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Wednesday, September 14, 2011

Essay on Canadian Foreign Policy

No man is an island.  The same statement is applicable to nations.  No nation is an island.  No nation can survive on its own.  No nation is self-sufficient enough to resolve domestic issues on its own.  This is why it is important for nations to be able to relate to other countries.  How a nation relates to other countries, foreign governments, and international organizations is manifested in its foreign policy.   Since no nation can continue to exist in isolation it is essential for it to have a well-defined foreign policy. 

In essence, foreign policies can have different purposes.  The first is domestic security (“Why Foreign Policy is Important” p.2).  In view of the terrorist attacks in countries like United States, India and Indonesia, it is essential for a nation to get the commitment of other states in the fight against terrorism.  It is essential that they have the assurance of other countries that they are one in the fight against terror.  Second is economic advancement and protection of human rights (“Why Foreign Policy is Important” p.2).  It is a goal of every nation to be able to engage in trade relations with other countries.  It is also a purpose of every nation to be able to protect the rights of its people while visiting other countries.  Engaging in bilateral relations or multilateral relations with other countries ensure help make this goal a reality.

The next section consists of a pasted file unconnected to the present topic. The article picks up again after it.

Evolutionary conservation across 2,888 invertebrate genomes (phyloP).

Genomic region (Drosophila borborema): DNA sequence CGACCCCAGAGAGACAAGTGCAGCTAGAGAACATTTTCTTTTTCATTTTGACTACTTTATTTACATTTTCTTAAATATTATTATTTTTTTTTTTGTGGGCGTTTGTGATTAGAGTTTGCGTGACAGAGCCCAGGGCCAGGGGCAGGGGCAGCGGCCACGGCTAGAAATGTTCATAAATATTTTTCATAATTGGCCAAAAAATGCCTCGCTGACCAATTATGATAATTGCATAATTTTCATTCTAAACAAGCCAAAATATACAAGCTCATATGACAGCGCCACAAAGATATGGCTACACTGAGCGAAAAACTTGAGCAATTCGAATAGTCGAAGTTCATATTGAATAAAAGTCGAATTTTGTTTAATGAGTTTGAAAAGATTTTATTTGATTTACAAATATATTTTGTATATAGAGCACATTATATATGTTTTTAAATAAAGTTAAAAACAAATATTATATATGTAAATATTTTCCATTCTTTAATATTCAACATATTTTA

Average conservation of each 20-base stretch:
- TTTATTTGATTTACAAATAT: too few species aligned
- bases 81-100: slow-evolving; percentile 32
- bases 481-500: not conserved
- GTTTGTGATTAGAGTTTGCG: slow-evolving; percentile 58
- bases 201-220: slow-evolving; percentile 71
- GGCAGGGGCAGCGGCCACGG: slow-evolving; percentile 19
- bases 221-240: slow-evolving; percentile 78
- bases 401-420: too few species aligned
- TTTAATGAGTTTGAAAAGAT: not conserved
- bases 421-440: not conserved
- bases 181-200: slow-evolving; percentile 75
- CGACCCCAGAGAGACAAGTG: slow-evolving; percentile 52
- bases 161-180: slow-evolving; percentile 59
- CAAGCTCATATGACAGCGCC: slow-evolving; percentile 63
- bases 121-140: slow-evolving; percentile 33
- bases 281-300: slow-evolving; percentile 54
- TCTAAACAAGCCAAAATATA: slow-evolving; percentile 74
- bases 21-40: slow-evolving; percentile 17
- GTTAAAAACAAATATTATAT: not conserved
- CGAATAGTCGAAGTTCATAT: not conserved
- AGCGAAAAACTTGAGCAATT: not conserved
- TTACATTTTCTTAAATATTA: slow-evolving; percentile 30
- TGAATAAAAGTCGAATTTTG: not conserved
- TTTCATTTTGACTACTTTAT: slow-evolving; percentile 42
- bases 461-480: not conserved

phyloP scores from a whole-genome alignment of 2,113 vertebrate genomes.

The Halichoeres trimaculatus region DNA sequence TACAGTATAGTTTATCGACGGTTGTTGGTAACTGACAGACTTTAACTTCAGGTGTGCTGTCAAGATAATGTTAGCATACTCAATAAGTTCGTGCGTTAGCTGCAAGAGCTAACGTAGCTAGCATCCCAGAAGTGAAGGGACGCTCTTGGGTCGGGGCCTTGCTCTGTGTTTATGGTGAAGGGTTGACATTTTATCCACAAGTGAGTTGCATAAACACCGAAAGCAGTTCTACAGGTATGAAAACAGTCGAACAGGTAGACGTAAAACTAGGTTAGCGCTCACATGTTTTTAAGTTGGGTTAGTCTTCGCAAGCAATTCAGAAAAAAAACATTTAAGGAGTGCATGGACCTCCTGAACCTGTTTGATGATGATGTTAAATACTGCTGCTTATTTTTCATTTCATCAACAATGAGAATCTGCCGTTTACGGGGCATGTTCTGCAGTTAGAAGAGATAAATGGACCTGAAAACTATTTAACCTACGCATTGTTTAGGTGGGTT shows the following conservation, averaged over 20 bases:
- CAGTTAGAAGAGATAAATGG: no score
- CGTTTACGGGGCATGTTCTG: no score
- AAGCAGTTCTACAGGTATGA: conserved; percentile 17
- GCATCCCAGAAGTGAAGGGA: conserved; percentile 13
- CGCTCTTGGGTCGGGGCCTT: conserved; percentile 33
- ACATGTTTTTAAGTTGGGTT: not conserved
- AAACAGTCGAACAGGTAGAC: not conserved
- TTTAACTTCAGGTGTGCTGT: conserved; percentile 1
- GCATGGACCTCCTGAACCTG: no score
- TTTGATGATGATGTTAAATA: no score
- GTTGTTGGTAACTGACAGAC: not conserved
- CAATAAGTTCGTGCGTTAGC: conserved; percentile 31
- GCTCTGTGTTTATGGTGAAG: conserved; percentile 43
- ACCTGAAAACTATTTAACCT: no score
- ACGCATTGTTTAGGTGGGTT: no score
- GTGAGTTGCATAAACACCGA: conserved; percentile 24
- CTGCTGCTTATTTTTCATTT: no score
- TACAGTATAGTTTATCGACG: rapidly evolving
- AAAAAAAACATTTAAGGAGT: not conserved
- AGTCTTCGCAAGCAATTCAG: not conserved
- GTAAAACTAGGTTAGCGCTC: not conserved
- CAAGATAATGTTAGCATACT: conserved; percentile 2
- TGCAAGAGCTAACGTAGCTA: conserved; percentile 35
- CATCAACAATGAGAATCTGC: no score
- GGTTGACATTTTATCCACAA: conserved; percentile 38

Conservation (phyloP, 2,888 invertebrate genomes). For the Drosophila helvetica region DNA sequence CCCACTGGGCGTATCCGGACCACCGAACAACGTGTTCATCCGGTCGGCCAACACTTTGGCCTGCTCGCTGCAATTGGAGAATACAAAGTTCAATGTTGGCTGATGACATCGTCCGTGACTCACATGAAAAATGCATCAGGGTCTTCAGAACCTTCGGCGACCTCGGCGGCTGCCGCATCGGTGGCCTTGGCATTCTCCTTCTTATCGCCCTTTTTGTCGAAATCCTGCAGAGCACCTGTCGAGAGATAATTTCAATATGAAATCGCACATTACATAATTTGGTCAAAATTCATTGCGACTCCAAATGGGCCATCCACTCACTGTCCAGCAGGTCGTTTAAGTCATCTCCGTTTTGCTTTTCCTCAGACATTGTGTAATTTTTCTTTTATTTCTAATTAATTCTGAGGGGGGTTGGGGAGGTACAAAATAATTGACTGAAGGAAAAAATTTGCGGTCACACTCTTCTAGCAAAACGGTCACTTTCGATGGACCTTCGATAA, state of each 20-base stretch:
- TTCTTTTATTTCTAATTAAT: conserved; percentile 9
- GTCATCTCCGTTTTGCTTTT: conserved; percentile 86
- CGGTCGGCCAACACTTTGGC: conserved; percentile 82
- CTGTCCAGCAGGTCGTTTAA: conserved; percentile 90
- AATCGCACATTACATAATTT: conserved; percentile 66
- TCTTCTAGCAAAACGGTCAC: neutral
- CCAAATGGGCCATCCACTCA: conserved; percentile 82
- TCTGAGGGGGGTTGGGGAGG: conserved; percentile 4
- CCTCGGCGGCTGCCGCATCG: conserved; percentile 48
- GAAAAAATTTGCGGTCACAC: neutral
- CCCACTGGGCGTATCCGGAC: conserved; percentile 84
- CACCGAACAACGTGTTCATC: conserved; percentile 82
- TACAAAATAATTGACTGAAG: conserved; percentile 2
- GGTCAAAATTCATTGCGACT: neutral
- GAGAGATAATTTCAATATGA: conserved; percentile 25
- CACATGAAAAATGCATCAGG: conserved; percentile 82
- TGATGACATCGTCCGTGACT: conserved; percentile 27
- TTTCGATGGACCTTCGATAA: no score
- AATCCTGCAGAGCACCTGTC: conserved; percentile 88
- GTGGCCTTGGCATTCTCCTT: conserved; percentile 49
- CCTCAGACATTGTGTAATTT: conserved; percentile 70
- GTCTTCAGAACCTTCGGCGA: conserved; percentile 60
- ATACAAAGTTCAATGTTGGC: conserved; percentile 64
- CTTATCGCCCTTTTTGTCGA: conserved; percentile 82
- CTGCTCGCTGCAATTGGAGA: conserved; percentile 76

Despite the importance of having clear and definite foreign and international policies, it would seem that Canada has chosen to adopt a policy of isolation as opposed to international cooperation (Hay & Rioux 1999, p.3).  This is manifested by the fact that Canada’s foreign aid and defense budgets have dwindled and shrunk in the past years. Consequently, Canada ’s international presence also continued to dwindle in the past years. 

Historically speaking, Canada’s isolation has started ever since the end of the 19th Century.  While Canada had in the past sided with the British Empire, especially when the British Empire declared war against Germany, Canada had always adopted a policy of indifference to quarrels and armed conflicts that were growing in Europe ((Hay & Rioux 1999, p.4).    Moreover, after the end of Cold War and the several decades of nuclear standoff, Canada has thought that the most serious and immediate military threat against it has disappeared and so for Canada there was no longer any need for maintaining alliances with other countries for its protection.  In addition, Canada has become preoccupied not only with the reduction of its deficit and the balancing of its federal budgets but also with the constitutional questions surrounding the status of Quebec as whether within or separated from Canada (Hay & Rioux 1999, p.5).  All these factors have contributed to Canada’s gradual isolation from the international arena to isolation and focus on its own domestic concerns.